One thing you left out is the circlip groove. What I did was grind a tool bit to cut the groove, but I did not grind it as thin as the circlip. I was afraid that the tool bit would be too weak, mind you I was only cutting delrin so that concern might have been for nothing. So I cut the “oversized” groove at a distance in from the end of the roller so that part of the groove would be covered by the bearing and the exposed part of the groove would be the correct width for the clip.

    Once again, thank you for the drawings and your apparent permission for posting them here on my blog. 🙂



    • #5 by ZsZ on September 9, 2014 - 10:20 am


      You’re welcome! I am always happy when I can help to other vanagonists. 🙂

      Yes, as I wrote on samba, I forgot to measure the circlip groove, but I tought that a latheman in a shop knows what groove the circlip needs (my father has qualification as an engine fitter technician, so he knows this type of standards). Since that I built them in so I cannot measure, but I think the groove is about around 0.7 to 1 milimeter deep and just a bit wider than the circlip.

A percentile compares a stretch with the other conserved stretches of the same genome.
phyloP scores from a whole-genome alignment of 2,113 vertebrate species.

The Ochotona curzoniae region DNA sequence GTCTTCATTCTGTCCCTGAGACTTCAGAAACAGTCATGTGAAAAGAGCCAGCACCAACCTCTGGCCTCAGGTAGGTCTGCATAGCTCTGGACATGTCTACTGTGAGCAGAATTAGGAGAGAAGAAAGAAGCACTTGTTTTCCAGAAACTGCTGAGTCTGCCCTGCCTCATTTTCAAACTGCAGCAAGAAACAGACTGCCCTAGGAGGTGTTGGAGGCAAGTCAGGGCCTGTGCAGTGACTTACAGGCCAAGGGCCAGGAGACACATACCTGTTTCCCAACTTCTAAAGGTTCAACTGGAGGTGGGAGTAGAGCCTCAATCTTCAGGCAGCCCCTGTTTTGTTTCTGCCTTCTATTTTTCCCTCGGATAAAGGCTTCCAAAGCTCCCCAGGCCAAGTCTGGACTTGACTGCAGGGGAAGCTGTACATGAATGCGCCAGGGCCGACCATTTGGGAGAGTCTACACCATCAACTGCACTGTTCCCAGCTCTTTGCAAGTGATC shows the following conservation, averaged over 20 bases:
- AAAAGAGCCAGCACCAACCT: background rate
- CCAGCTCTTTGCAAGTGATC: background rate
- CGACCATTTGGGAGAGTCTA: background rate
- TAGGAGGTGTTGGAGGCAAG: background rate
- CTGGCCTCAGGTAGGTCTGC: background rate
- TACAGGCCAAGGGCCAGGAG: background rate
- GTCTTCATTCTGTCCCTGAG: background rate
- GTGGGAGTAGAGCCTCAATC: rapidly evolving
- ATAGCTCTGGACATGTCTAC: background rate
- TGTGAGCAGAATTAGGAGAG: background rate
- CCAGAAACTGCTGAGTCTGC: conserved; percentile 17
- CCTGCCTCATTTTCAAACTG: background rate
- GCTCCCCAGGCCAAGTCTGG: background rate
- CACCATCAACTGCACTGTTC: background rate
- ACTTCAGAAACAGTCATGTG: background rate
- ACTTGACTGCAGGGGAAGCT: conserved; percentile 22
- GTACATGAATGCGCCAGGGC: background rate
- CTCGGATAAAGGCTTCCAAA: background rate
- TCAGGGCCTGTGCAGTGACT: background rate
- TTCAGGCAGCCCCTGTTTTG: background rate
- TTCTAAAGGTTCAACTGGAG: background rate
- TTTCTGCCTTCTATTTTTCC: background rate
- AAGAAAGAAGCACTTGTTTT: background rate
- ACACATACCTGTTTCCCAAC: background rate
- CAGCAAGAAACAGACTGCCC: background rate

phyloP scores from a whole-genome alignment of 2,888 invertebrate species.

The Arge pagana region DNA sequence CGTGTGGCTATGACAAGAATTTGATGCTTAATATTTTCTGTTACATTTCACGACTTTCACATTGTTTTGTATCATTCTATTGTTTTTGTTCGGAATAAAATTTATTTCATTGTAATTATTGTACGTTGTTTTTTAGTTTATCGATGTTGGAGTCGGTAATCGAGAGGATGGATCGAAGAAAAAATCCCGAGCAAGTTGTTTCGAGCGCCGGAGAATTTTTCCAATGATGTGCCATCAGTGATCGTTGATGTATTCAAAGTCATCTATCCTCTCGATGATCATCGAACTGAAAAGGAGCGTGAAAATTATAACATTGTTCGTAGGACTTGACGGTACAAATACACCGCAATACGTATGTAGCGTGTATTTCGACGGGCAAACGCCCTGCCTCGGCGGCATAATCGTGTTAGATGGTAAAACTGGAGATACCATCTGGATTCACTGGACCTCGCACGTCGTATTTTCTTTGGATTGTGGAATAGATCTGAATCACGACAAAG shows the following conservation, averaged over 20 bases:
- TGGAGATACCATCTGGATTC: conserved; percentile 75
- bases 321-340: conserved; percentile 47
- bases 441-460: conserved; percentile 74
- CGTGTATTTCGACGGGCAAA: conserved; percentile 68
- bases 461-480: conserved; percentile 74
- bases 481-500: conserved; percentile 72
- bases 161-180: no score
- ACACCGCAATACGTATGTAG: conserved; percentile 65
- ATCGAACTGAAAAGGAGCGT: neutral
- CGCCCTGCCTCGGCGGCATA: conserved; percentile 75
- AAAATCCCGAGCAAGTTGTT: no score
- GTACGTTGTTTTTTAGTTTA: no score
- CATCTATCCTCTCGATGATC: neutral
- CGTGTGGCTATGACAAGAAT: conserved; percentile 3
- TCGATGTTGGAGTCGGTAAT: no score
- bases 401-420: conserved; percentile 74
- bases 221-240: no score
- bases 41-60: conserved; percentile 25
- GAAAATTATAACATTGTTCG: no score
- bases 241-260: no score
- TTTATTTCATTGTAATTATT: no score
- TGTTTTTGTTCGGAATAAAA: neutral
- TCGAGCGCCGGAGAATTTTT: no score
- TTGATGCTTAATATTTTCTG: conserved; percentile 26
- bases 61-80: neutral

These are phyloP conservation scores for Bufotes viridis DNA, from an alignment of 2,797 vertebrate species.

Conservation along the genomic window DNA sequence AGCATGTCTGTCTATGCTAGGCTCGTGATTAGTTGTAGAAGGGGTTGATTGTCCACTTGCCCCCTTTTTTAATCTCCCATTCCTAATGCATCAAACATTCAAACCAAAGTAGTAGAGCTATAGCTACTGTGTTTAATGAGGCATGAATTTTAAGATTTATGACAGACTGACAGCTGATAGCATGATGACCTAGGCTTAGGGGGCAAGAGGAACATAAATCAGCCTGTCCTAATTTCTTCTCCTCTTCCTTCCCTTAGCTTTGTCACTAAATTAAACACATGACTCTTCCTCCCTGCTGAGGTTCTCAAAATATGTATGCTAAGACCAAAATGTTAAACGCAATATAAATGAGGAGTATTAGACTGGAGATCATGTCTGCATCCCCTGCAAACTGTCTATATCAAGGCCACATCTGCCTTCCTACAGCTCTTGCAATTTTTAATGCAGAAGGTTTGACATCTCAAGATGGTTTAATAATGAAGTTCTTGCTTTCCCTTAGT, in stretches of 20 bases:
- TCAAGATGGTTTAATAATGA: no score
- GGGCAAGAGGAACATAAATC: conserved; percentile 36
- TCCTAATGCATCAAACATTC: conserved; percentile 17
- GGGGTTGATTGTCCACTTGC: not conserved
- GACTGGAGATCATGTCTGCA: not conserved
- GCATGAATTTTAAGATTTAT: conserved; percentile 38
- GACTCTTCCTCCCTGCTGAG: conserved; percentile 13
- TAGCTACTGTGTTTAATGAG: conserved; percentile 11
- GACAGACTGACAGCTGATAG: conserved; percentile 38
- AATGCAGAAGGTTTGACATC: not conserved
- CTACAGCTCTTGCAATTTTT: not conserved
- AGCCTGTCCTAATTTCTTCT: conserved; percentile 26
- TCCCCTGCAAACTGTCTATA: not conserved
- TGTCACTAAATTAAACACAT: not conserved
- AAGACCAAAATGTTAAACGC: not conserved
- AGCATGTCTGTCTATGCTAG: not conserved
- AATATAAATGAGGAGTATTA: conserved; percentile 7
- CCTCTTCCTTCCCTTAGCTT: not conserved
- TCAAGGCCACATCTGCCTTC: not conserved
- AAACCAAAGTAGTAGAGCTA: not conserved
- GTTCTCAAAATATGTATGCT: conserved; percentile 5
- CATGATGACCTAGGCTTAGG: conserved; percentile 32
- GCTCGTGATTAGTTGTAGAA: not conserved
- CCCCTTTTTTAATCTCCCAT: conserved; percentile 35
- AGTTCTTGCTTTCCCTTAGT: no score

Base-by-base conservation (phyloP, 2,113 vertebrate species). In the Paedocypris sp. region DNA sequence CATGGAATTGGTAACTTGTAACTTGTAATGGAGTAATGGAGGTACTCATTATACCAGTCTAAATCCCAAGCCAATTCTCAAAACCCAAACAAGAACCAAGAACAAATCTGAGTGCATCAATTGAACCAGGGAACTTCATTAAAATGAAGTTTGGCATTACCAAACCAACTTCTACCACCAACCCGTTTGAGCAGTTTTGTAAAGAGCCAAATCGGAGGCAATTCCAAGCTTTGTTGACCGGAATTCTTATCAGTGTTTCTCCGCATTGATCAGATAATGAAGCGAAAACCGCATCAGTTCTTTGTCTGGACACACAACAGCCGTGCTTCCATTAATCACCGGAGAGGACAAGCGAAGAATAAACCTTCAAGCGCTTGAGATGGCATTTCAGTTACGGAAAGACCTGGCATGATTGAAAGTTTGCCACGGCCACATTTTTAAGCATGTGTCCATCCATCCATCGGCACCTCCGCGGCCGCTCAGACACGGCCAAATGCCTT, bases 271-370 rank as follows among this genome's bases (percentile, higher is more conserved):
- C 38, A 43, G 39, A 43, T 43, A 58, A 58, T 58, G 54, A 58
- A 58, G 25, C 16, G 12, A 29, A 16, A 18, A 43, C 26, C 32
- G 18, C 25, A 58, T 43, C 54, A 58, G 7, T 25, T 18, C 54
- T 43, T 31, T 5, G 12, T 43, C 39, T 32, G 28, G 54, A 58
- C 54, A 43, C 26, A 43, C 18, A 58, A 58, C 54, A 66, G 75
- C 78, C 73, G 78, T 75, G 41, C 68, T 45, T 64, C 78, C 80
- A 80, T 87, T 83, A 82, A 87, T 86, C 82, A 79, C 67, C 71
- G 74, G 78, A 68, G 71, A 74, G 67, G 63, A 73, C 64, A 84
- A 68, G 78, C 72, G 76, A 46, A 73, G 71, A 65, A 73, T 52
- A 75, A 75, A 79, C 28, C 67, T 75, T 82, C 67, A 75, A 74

(Zoltan 😉 )

      • #6 by albell on September 9, 2014 - 2:36 pm


        Sorry, I missed your samba note about the groove, my apologies.

        I can’t recall the thickness of the clip is used, I bought a 3/4″ clip at local auto parts store ( no metric but 3/4″ very close).



      • #7 by ZsZ on September 10, 2014 - 10:44 am


        No problem! You managed to have a circlip groove, so you passed the test 😉

        Maybe the metric sizes are not good for an US/Imperial sized circlip, so it is better to use the dimensions of the circlip you can get the shelf off.